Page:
The Hess Report


Tuesday, August 17, 2004

Guns and Beer; or, What Does It Take To Be A Redneck?

Nah. Silly title. Redneck isn't what you do, it's a state of mind, and one that I don't share. I grew up around it and work with it five days a week, so I'm pretty familiar with it. They love their pickup trucks, their guns and their beer. But my dad has a pickup, and he's not a redneck. I too, appreciate weaponry and brewed beverages, and I'm not, as far as I can tell, a redneck. Maybe redneckedness is defined more by the negatives than the positives. They don't go for city folks, or the Jews, or fancy stuff. They're anti-intellectual. But I'm about to talk about guns, beer, and how the gub'ment is crawling into all kinds of places it shouldn't be. So if that makes me a redneck, well, sue me. Or at least get me drunk and shoot me.

Guns

For a long time, probably ten years at least, I've been of the opinion that every household in this country should have a gun. Every household. I think it's our Constitutional duty. The framers didn't put the second amendment in there so people would have the right to eat squirrels if they couldn't afford to go the grocery store. It's in there so that a) the US can never be taken in a land invasion, and b) to keep the governments, from township to federal, honest. Or at least looking over their shoulder. If you don't buy that, and you think guns are evil, have no place in society, contribute to the cycle of violence in American life, etc., I'm not going to preach to you. Ample evidence is available that gun ownership by John and Jane citizen is a good thing, and if you choose to ignore it, I can't help you. Check out this essay on gun ownership. If you're hard headed against it, you can skip the section on why the guy likes to have guns, and head right to Self Defense and Civic Responsibility parts, which are both well-put and gratuitously quote the founding Fathers of our nation. Go argue with them. Also, as far as numbers, well, holy crap. If you really need a pointer, take a look at the statistics section I found here. Obviously, they're an anti gun control site, but they give a good balance to a lot of the "1 million deaths!" garbage you're likely to hear from hoplophobes. Still not with me? Then you might as well skip the rest of this and head here, where you will no doubt be much more comfortable.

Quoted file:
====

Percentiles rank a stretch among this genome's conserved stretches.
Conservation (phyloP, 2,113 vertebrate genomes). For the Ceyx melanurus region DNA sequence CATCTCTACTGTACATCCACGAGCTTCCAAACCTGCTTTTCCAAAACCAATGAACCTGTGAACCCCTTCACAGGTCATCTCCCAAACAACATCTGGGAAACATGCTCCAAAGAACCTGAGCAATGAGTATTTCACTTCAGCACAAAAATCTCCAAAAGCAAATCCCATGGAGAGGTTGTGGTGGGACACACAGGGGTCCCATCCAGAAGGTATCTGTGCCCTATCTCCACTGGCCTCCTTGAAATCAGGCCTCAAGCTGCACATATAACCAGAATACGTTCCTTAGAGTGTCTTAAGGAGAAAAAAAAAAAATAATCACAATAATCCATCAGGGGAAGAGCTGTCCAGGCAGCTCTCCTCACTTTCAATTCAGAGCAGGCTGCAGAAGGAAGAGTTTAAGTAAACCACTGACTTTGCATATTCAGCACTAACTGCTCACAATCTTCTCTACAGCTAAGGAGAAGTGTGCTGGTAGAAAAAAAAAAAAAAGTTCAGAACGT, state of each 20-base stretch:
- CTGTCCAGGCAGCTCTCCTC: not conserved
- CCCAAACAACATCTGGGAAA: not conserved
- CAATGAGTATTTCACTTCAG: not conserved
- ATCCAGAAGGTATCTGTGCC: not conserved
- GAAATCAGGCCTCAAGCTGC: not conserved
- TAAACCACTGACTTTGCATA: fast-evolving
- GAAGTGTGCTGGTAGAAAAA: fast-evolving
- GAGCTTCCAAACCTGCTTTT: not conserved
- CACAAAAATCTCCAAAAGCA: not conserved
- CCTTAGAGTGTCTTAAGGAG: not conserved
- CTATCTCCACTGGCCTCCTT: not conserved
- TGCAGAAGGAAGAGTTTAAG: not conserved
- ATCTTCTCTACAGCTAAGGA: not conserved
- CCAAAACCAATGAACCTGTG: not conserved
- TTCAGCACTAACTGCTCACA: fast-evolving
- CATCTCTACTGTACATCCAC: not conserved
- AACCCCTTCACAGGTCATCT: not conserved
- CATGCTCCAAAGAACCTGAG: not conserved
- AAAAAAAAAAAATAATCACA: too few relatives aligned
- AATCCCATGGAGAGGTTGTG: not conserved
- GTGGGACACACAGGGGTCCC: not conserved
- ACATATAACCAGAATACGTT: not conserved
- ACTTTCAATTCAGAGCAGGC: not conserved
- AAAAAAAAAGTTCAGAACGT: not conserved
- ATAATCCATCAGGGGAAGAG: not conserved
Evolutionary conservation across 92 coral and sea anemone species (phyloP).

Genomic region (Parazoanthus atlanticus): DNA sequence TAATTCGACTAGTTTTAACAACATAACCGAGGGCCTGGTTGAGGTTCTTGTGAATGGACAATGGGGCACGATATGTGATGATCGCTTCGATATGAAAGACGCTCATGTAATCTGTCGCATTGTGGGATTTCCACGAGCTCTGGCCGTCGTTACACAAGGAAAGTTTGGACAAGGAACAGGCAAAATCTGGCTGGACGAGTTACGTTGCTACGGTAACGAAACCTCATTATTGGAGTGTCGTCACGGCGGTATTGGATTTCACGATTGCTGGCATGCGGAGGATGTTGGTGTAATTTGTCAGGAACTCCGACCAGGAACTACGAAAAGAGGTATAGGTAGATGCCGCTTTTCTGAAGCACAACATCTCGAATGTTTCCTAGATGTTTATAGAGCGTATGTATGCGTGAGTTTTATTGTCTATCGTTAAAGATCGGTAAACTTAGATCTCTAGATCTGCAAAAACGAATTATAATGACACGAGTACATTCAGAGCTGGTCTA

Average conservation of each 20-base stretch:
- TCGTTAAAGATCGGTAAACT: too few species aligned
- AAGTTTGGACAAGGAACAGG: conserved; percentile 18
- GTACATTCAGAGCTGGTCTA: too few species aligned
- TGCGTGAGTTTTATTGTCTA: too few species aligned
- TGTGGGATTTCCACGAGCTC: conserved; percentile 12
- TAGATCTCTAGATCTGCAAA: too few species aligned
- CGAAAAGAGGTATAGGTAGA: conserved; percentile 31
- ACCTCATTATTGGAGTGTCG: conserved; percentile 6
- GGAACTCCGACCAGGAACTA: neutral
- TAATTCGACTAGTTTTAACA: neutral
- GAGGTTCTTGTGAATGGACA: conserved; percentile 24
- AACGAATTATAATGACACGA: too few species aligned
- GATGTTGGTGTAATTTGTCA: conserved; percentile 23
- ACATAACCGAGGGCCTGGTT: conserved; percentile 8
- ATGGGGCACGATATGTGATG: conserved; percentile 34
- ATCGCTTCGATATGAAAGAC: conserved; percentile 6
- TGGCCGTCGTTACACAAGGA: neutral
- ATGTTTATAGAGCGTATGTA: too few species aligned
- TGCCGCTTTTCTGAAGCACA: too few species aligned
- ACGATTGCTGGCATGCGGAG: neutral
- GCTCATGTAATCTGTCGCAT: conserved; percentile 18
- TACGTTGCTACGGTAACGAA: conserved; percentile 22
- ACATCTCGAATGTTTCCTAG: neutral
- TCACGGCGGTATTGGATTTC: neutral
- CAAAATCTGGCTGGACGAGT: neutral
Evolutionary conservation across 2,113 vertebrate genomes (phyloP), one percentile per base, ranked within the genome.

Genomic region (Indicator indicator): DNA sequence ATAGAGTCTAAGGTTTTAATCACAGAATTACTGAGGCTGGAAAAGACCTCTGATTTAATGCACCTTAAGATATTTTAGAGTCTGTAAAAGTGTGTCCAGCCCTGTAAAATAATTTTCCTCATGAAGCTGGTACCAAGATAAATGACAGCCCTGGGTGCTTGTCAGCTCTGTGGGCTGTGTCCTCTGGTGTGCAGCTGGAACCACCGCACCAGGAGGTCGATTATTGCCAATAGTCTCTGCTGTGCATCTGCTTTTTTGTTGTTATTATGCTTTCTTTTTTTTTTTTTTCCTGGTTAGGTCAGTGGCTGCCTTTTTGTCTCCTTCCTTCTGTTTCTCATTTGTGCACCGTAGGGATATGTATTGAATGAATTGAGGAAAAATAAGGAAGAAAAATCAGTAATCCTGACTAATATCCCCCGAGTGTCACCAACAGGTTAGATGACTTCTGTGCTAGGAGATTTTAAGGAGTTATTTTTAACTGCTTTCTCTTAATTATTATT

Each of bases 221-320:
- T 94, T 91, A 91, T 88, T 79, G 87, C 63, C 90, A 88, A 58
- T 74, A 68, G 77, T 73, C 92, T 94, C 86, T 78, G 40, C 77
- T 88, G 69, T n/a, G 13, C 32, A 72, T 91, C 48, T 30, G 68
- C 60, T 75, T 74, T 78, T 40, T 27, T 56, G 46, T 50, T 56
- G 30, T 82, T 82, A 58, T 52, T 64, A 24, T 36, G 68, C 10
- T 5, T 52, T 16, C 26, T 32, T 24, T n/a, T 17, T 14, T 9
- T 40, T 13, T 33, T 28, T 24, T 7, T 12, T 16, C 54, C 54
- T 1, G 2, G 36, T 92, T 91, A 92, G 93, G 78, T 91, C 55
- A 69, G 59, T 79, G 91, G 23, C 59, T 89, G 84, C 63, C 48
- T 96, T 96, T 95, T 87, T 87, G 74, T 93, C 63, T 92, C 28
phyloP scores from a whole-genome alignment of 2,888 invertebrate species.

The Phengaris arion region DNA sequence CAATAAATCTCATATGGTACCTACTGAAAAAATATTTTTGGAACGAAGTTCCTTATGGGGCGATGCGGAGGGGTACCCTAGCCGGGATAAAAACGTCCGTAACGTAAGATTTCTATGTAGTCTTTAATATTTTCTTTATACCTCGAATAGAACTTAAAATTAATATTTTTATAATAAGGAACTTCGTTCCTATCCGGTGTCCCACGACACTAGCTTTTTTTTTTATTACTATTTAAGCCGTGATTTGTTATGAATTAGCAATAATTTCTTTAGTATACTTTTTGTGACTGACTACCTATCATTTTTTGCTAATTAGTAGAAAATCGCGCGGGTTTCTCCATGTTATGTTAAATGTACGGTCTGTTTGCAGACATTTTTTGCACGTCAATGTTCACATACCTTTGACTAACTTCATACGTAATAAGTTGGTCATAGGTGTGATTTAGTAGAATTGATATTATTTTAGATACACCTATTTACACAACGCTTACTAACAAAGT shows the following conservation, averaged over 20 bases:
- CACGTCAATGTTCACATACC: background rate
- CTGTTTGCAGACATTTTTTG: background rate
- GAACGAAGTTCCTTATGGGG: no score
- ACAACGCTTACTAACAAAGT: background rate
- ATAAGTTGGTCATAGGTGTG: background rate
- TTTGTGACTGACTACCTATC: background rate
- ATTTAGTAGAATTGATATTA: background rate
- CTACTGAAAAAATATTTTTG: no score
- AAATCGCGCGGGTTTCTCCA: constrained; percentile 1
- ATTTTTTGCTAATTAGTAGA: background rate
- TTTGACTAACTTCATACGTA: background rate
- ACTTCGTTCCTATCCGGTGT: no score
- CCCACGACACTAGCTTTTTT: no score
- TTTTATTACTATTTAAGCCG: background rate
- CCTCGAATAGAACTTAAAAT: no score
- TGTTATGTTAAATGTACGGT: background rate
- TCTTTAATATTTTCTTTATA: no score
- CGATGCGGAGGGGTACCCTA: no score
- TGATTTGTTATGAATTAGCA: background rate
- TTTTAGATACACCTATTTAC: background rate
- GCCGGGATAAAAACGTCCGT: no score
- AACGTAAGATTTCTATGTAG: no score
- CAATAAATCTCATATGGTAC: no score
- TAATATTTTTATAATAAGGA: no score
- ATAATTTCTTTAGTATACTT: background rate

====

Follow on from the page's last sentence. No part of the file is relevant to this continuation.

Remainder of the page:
Okay, so the gun-fearing wiener-heads are gone. Take a look at this:


Saiga 20 gauge semi-automatic shotgun

It's a semi-automatic 20 gauge shotgun, manufactured by Izhmash in Russia. For the uninitiated, here's some definitions.

Shotgun: weapon that shoots a quantity of small pellets, otherwise known as shot (think BB's), as opposed to a bullet.

20 gauge: mid-sized designation for a shotgun. The three most popular are 12 gauge, which has a bore diameter (referring to the diameter of the inside of the gun's barrel) of about 3/4", the 20 gauge, at about 5/8", and the .410, which is .41" across. Benefits of the 20 gauge for home protection: lighter kick; the right shot won't go through two layers of drywall, minimizing the danger to others if you miss your pissing-its-pants home-intruding target; finally, unless you're blind and deaf, you almost can't miss your target at indoor ranges.

Semi-automatic: the gun reloads itself. After a shot, another shell is automatically put into place, ready for the next trigger pull. Differentiated from fully automatic in that you get one shot per trigger pull, whereas an automatic will continue to cycle rounds as long as the trigger is held shut.